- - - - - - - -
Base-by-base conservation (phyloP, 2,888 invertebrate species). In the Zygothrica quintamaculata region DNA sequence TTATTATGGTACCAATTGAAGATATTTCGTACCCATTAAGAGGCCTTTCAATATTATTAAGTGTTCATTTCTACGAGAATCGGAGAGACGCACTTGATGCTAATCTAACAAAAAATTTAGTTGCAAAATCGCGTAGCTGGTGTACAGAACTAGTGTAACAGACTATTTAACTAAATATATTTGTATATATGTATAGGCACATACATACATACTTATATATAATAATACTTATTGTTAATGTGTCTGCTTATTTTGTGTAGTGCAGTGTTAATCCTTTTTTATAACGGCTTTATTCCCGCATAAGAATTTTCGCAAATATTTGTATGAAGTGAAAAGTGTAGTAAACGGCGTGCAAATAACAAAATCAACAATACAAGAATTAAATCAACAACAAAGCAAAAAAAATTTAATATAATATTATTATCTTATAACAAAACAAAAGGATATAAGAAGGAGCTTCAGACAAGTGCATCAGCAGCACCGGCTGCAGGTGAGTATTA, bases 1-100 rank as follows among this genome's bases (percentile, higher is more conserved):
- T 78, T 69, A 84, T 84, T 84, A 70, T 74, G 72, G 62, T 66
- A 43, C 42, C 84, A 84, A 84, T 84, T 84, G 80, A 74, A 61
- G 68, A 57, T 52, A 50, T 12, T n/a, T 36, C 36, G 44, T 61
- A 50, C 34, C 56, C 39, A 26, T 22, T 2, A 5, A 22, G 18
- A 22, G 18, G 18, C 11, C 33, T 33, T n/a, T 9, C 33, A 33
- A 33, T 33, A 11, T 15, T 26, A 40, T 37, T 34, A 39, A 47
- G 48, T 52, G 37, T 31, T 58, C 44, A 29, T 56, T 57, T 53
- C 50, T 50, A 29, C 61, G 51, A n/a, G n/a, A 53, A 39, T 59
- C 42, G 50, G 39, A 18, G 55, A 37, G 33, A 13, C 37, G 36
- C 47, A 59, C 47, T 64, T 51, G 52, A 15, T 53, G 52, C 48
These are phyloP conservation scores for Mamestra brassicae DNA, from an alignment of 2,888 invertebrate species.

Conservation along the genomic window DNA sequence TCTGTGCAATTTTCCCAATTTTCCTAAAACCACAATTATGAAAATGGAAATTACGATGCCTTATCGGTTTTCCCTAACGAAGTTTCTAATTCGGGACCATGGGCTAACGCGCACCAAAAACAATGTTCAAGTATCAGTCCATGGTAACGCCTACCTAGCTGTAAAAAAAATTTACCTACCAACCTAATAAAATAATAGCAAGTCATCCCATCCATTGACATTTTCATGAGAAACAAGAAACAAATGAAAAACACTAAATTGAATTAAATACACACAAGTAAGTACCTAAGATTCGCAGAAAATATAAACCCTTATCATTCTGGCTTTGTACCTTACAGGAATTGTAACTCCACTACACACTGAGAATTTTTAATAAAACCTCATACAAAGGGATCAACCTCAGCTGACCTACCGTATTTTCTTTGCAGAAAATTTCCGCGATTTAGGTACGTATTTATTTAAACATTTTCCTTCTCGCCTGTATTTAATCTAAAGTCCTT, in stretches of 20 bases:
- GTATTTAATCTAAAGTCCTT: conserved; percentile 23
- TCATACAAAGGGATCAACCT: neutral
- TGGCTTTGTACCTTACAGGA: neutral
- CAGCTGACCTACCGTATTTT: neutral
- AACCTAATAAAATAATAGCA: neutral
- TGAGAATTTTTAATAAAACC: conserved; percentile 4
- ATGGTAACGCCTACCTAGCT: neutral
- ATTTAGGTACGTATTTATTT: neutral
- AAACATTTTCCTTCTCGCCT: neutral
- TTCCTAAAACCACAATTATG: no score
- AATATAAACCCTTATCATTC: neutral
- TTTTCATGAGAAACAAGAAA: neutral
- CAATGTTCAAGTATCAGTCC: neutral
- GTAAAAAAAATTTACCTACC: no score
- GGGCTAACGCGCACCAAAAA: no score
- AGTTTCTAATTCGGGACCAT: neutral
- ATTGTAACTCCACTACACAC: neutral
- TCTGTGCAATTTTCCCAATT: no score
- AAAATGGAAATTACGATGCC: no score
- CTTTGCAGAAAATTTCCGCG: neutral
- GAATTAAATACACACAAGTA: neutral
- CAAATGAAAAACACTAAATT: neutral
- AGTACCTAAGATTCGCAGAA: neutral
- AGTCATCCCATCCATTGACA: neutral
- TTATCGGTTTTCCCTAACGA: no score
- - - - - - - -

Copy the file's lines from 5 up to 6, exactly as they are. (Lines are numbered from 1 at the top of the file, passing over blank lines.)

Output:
- A 50, C 34, C 56, C 39, A 26, T 22, T 2, A 5, A 22, G 18
- A 22, G 18, G 18, C 11, C 33, T 33, T n/a, T 9, C 33, A 33